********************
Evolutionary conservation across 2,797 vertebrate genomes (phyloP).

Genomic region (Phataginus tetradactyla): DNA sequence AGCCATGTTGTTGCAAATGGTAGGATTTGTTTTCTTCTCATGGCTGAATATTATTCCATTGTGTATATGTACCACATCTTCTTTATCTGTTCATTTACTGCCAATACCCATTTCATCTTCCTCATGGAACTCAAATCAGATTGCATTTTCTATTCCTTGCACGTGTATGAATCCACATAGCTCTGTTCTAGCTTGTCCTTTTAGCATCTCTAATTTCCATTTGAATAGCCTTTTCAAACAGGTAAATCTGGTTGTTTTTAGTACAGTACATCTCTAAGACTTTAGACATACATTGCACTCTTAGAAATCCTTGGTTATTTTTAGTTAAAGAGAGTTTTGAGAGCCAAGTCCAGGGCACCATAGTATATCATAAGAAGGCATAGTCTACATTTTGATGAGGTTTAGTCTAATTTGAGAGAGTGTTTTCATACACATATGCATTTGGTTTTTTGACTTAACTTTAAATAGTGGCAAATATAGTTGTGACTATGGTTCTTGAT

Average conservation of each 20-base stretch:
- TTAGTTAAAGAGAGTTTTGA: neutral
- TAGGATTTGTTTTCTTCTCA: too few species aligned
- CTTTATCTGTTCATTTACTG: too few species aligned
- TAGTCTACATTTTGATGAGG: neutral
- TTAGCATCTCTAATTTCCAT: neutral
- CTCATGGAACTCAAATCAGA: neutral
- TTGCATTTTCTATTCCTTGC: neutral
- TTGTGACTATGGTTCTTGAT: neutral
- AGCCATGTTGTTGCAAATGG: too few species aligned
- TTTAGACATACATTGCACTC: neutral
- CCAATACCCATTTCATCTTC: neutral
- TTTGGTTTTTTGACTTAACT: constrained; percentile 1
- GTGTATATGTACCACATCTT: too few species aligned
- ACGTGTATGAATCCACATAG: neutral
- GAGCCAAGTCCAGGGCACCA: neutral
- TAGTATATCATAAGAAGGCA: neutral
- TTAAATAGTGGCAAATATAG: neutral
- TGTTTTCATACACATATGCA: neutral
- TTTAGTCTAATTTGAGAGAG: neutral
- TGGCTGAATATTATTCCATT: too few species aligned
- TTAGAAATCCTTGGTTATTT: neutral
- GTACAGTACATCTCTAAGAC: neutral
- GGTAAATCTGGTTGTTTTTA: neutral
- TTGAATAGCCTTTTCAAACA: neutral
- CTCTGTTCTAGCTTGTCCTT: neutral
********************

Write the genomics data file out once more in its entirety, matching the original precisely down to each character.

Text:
Evolutionary conservation across 2,797 vertebrate genomes (phyloP).

Genomic region (Phataginus tetradactyla): DNA sequence AGCCATGTTGTTGCAAATGGTAGGATTTGTTTTCTTCTCATGGCTGAATATTATTCCATTGTGTATATGTACCACATCTTCTTTATCTGTTCATTTACTGCCAATACCCATTTCATCTTCCTCATGGAACTCAAATCAGATTGCATTTTCTATTCCTTGCACGTGTATGAATCCACATAGCTCTGTTCTAGCTTGTCCTTTTAGCATCTCTAATTTCCATTTGAATAGCCTTTTCAAACAGGTAAATCTGGTTGTTTTTAGTACAGTACATCTCTAAGACTTTAGACATACATTGCACTCTTAGAAATCCTTGGTTATTTTTAGTTAAAGAGAGTTTTGAGAGCCAAGTCCAGGGCACCATAGTATATCATAAGAAGGCATAGTCTACATTTTGATGAGGTTTAGTCTAATTTGAGAGAGTGTTTTCATACACATATGCATTTGGTTTTTTGACTTAACTTTAAATAGTGGCAAATATAGTTGTGACTATGGTTCTTGAT

Average conservation of each 20-base stretch:
- TTAGTTAAAGAGAGTTTTGA: neutral
- TAGGATTTGTTTTCTTCTCA: too few species aligned
- CTTTATCTGTTCATTTACTG: too few species aligned
- TAGTCTACATTTTGATGAGG: neutral
- TTAGCATCTCTAATTTCCAT: neutral
- CTCATGGAACTCAAATCAGA: neutral
- TTGCATTTTCTATTCCTTGC: neutral
- TTGTGACTATGGTTCTTGAT: neutral
- AGCCATGTTGTTGCAAATGG: too few species aligned
- TTTAGACATACATTGCACTC: neutral
- CCAATACCCATTTCATCTTC: neutral
- TTTGGTTTTTTGACTTAACT: constrained; percentile 1
- GTGTATATGTACCACATCTT: too few species aligned
- ACGTGTATGAATCCACATAG: neutral
- GAGCCAAGTCCAGGGCACCA: neutral
- TAGTATATCATAAGAAGGCA: neutral
- TTAAATAGTGGCAAATATAG: neutral
- TGTTTTCATACACATATGCA: neutral
- TTTAGTCTAATTTGAGAGAG: neutral
- TGGCTGAATATTATTCCATT: too few species aligned
- TTAGAAATCCTTGGTTATTT: neutral
- GTACAGTACATCTCTAAGAC: neutral
- GGTAAATCTGGTTGTTTTTA: neutral
- TTGAATAGCCTTTTCAAACA: neutral
- CTCTGTTCTAGCTTGTCCTT: neutral